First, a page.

Parents of missing Mexican students slam government probe
The parents of 43 missing students who disappeared in September 2014 accused Mexico's government on Monday of lying to them, planting evidence and not adequately investigating the case.
The parents' comments came a day after a group of international experts issued a report criticizing the investigation, saying suspects appear to have been tortured and key pieces of evidence related to the supposed burning of the students' bodies were not correctly investigated.
The 43 students at the radical teachers' college of Ayotzinapa have not been heard from since they were taken by local police in late 2014 in the city of Iguala in southern Guerrero state. The government says corrupt police turned them over to a drug gang, which killed them and burned their remains. Parents reject that conclusion and experts say there is no proof of it.
Parent Mario Cesar Gonzalez said Monday that prosecutors had lied and planted a bag of charred bone fragments in a river near the garbage dump where the students were allegedly burned. Tests have linked the fragments to only one of the students, with a possible link to another.
The group of experts said the bags of bone fragments were found at a different spot and time than authorities had said, and that outside experts weren't immediately allowed access to the site.
"They were the ones who planted the evidence in the San Juan river," said Gonzalez, the father of missing student Cesar Manuel Gonzalez.
Cristina Bautista, whose son Benjamin Ascencio is among the missing students, said the "government started lying to us from the start."
The Inter-American Commission on Human Rights expert group says that a study of 17 of the approximately 123 suspects arrested in the case showed signs of beatings, including, in some cases, dozens of bruises, cuts and scrapes.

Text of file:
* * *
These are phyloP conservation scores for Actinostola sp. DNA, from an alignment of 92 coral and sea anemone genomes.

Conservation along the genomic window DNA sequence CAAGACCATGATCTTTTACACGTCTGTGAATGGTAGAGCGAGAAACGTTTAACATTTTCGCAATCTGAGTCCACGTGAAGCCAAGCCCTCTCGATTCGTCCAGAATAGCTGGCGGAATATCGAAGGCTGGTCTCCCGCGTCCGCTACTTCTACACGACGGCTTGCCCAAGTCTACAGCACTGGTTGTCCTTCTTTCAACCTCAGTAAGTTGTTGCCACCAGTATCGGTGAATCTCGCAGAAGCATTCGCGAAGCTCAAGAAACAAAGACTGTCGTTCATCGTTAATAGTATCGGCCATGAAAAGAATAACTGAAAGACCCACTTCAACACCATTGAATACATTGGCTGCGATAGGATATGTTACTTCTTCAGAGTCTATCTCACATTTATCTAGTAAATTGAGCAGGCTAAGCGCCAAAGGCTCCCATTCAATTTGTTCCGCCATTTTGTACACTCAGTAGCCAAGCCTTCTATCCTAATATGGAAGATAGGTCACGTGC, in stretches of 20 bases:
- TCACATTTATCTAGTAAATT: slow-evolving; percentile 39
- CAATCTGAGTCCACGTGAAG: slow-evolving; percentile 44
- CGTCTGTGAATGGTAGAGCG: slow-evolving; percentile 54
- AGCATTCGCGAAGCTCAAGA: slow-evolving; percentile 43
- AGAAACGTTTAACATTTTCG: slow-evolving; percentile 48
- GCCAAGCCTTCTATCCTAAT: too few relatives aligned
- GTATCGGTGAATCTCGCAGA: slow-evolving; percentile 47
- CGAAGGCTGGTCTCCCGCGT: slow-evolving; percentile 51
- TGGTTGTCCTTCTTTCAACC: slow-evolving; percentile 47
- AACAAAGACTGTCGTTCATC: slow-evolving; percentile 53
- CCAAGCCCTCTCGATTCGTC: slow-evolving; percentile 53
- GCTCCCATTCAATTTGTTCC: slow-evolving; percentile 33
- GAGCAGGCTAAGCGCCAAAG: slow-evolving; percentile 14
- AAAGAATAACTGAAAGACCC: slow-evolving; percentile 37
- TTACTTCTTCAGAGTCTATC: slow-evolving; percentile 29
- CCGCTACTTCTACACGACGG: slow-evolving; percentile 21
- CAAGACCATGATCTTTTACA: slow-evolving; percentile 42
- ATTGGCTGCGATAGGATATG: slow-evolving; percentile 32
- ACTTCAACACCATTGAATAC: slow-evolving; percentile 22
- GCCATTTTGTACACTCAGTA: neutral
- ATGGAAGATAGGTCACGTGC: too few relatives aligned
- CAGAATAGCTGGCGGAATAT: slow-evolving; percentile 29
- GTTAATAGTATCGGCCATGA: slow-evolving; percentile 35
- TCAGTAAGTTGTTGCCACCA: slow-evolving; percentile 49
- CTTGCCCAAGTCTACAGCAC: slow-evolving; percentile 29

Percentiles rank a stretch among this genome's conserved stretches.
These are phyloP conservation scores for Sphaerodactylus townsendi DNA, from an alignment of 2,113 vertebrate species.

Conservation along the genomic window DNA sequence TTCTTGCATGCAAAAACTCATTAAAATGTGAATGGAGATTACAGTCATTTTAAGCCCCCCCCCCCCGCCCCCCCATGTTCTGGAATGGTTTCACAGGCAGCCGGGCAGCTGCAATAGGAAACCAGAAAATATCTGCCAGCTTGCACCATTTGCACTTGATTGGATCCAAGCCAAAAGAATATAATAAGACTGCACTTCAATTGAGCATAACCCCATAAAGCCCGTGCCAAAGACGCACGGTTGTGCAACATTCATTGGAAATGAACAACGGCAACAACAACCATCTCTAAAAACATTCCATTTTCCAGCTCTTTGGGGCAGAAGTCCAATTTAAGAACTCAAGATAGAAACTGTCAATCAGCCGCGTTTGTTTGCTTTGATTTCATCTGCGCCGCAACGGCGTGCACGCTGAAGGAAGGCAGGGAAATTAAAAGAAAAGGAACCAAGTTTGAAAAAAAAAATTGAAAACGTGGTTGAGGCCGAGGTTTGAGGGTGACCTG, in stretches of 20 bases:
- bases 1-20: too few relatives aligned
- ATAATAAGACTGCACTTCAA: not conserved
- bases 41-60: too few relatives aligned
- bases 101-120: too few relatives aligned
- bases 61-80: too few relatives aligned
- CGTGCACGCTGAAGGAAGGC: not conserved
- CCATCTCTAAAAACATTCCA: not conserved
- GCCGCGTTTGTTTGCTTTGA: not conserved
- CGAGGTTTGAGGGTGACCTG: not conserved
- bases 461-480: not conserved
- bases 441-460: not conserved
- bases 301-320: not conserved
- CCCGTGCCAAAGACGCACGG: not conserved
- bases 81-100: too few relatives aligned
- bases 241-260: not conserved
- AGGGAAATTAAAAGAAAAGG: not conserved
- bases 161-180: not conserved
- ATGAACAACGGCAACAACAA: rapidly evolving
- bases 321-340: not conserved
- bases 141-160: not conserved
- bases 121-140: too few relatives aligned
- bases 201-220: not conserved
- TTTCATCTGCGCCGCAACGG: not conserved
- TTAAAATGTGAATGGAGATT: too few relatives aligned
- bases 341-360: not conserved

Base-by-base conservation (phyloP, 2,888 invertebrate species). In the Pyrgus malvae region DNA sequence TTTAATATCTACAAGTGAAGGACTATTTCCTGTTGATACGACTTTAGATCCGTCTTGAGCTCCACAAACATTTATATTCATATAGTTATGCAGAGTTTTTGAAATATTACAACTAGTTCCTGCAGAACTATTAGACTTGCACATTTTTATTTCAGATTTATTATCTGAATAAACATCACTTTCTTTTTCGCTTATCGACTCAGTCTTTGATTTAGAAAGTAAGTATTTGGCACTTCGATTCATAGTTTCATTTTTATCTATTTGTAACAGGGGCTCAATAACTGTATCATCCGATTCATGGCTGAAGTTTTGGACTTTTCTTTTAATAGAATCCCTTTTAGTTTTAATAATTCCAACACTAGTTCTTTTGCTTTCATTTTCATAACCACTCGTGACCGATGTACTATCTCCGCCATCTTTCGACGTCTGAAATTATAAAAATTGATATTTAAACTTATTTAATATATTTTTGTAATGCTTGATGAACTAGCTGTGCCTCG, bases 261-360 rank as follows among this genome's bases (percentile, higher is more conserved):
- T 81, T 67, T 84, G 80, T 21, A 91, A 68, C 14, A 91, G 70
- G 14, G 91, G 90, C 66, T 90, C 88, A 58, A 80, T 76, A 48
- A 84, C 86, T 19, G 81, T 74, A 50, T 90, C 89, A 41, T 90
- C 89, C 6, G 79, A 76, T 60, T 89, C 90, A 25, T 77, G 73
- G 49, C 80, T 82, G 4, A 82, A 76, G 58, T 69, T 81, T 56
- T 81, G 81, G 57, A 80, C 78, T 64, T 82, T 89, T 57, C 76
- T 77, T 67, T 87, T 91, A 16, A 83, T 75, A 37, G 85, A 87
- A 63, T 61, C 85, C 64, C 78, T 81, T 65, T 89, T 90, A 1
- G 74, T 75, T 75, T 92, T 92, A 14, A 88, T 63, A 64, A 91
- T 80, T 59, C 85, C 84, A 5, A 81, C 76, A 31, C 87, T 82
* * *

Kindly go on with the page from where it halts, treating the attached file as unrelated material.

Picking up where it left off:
Human rights activist Mario Patron of the Miguel Agustin Pro Juarez center said the torture allegations "endanger efforts to find the truth."
The Mexican government recently released documents suggesting investigations had been opened against police and military personnel, but authorities have not answered requests about whether anyone has been arrested or charged.
Mexico's deputy attorney general for human rights, Eber Betanzos, said authorities were investigating complaints filed by 31 people who said they had been tortured; he said six criminal cases had been opened, and had that three involved employees of the attorney general's office.
Betanzos called the case "the most exhaustive investigation in the history of Mexican law enforcement."
The group of experts also complained that the government was slow to deliver some of the evidence it had asked for; it criticized government prosecutor's investigations as flawed and incomplete.
For example, the report said, the roadblocks set up on local highways around the city of Iguala on the night of the disappearances were far more extensive than previously thought. The roadblocks were apparently coordinated by the Guerreros Unidos drug cartel to trap rivals; the gang may have thought the students were part of a rival cartel.
The report criticized the forensics investigations of human remains and evidence of fire at the garbage dump in the town of Cocula, Guerrero, saying that prosecutors had provided little evidence there ever could have been a fire a big enough at the site.
President Enrique Pena Nieto wrote in his Twitter account Sunday that the federal attorney general's office "will analyze the whole report, to aid in its investigations."